For starters, there are some storm signals out there in monetary-land; notably Far East investors are fearful of capital flight.
“U.S. rate hikes have sorted emerging markets into winners and losers as investors pull capital from particularly unstable countries, though steep dollar debts may soon drag even Southeast Asia—fairly healthy so far—into the losers’ circle,” reported the Nikkei Asian Review.
“The gap between key South Korean and US interest rates will widen further if the US Federal Reserve raises its key rate again this week, a move that would rekindle worries of capital outflows,” reported The Korean Herald. Seoul stock markets have been drooping, despite the best news on North Korea in decades.
Of course, the 1997 Asian Financial Crisis was precipitated in part by higher US interest rates, which drained capital out of SE Asia.
The Hong Kong Monetary Authority matched the recent Fed rate hike, a move that may cramp that city’s famously expensive and capital-eating property markets, although the People’s Bank of China did not.
The concern in Beijing is that the China economy is already cooling too much. The Sino rulers evidently will rely on capital controls to prevent money flight.
About 70% of global economies have central banks that peg to Fed in one way or another, Mercatus Center scholar David Beckworth has posited. Embedded in the past, the Fed appears intent on raising interest rates preemptively to fight non-existent US inflation, courtesy of the propeller-plane era Phillips Curve.
That higher interest rates in the West could siphon money out of entire economies is not yet blinking on monetary-policy radar screens in Washington.
Hopefully, the globe’s capital glut will lessen the impact of the Fed’s resolve to obtain higher unemployment rates in the US.
Housing prices are runaway in so many nations that Nobelist and Yale scholar Robert Shiller recently authored a article entitled, “Why Do Cities Become Unaffordable?”
From Australia, to Hong Kong, to New Zealand, to America’s West Coast, to Canada to London and all of Great Britain, housing has become unaffordable for the employee-class. In contrast, in much of the same developed world, wages have been stagnant for a couple generations.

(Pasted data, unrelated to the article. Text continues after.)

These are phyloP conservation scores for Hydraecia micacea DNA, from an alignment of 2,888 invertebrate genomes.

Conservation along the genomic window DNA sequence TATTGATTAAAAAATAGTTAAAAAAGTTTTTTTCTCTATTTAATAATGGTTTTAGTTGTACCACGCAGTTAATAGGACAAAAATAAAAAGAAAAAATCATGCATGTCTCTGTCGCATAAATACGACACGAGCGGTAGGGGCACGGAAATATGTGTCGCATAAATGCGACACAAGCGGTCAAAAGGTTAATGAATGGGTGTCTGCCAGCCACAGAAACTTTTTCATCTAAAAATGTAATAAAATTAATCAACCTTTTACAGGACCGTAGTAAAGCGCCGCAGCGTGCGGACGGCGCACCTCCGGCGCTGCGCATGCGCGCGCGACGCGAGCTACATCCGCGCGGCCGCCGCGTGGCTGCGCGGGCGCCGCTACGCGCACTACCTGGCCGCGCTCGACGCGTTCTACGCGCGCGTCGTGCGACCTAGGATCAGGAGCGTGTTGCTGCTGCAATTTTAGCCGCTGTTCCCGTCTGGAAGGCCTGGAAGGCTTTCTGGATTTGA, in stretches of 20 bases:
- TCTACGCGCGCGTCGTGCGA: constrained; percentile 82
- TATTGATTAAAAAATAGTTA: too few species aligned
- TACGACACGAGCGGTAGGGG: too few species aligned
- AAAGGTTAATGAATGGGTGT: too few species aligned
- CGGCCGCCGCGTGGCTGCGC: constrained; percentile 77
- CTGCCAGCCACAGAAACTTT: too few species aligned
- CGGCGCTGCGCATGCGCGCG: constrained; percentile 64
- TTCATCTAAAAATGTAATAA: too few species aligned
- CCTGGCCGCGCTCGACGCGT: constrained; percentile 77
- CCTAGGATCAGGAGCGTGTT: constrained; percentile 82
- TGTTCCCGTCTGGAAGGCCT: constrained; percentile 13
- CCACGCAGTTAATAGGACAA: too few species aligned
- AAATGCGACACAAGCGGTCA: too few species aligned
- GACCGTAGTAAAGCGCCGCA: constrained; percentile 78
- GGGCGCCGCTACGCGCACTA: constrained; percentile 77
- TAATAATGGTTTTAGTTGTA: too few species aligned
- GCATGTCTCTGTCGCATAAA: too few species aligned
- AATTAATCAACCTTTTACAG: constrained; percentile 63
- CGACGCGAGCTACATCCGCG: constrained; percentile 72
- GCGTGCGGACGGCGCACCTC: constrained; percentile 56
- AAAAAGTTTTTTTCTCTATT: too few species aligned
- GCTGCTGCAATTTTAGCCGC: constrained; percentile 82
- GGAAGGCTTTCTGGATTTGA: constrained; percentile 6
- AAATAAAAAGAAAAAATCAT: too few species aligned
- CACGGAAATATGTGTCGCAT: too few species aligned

The flow of capital to nations that run current-account trade deficits is cited in a Fed paper as a large reason for exploding house prices. Obviously, restrictive zoning is a primary factor as well.
A shocking headline from Hong Kong A huge amount of capital gets absorbed by static (in terms of supply) and unproductive housing markets, globally, as noted by Adair Turner, former Chairman of the Financial Services Authority in Great Britain and a monetary policy scholar. Housing markets become defined by towering leverage.
Another shocker: Houses and residences in the US are worth $31.8 trillion by recent measure, reported Zillow. The market capitalization of US stocks is about $30 trillion.
Where are America’s macroeconomists on this trade imbalance, leveraging, and housing-price explosion issue? Mostly mute.
Global free trade is a positive and has largely been obtained, although certainly fingers can be pointed at the OPEC cartel or mercantilist China.
Indeed, the American consumer may wonder if he or she can buy anything manufactured in the USA, from computers to smart-phones, household wares to clothes, to wide-screen TVs.
A Yank can buy an American-built pick-up truck, but then he is told that Nixon-Reagan era protectionism can be blamed for that. Meanwhile, Ford and GM are said to be giving up on US sedan production, and Ford wants to move more jobs to Mexico.
But let Trump suggest what are essentially wrinkles in trade policy, and more than 1000 US economists will sign a public letter, which as Bloomberg put it, “invokes the Great Depression.” The old canard that the (essentially toothless) Smoot-Hawley Act caused the global Depression (and not tight money?) is dragged out for a gullible US public to consume.
To repeat, “free trade” is a good idea, but whether the managed, taxed, subsidized and regulated trade of today is “free” is a basic question. Besides that, Trump-era protectionism pales next to the Nixon and Reagan days, and no global recession was triggered back then.
But the world did encounter a Global Financial Crisis and Great Recession after the 2008 property price collapse—which followed Fed tight money policies.
Investors and citizens must think for themselves, as expert economist consensus is increasingly outdated, or off-topic. Unfortunately, the whipsaw of expensive housing and dead wages is not going to encourage the public to believe in free enterprise or even bona-fide free trade.
Western economists need to come to grips with what causes unaffordable cities, dead wages and Great Recessions. More pontificating on the merits of tight money and free trade is not an addition to the conversation.
For investors, a tricky situation. Global assets and property are fully priced, and the Fed is tightening up (with the encouragement of most economists), and taking up to 70% of the world’s economy with it. The good news is that Bank of Japan and the People’s Bank of China appear to be charting independent courses.
Yet, declines in global property values are sometimes self-feeding, and banks globally are heavily exposed. Capital flight tends to breed capital flight.
Cures, if a recession hits? Central banks still have not even yet broached the taboo topic of money-financed fiscal programs, meaning that option is off the table. Interest rates are still moderate, so central banks will have scant ammo by lowering rates. There seems to be no consensus that QE works. Whether the Fed would even go to QE unless pushed remains a question.
The US government is already running huge deficits for as far as the eye can see. More fiscal stimulus may not be forthcoming.
Plenty for investors to be concerned about.